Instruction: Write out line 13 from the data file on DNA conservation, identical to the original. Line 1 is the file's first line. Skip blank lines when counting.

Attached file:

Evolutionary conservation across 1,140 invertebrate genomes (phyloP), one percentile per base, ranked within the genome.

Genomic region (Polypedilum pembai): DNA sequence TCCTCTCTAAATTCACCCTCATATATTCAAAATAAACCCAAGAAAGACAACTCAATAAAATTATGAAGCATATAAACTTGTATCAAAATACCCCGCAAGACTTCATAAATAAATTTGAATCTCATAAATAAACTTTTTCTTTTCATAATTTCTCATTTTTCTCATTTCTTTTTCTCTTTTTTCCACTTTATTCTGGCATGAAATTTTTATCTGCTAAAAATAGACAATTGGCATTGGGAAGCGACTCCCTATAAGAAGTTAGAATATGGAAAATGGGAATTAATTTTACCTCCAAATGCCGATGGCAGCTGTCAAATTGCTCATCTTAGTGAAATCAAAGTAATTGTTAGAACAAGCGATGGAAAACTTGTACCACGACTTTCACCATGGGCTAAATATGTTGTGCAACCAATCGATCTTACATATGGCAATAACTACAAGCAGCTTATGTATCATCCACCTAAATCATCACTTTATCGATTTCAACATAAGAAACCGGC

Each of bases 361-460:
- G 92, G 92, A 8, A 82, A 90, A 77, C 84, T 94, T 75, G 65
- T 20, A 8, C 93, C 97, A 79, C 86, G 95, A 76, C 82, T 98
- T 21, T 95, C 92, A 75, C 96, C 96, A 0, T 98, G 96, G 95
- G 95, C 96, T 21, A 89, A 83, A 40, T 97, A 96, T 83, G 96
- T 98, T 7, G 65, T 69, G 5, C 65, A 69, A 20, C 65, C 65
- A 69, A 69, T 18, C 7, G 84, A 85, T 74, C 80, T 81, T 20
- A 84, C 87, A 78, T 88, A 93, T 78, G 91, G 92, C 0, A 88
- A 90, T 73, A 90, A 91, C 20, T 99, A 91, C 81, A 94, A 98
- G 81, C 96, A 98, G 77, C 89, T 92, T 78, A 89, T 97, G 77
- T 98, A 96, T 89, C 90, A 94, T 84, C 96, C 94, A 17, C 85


- T 98, A 96, T 89, C 90, A 94, T 84, C 96, C 94, A 17, C 85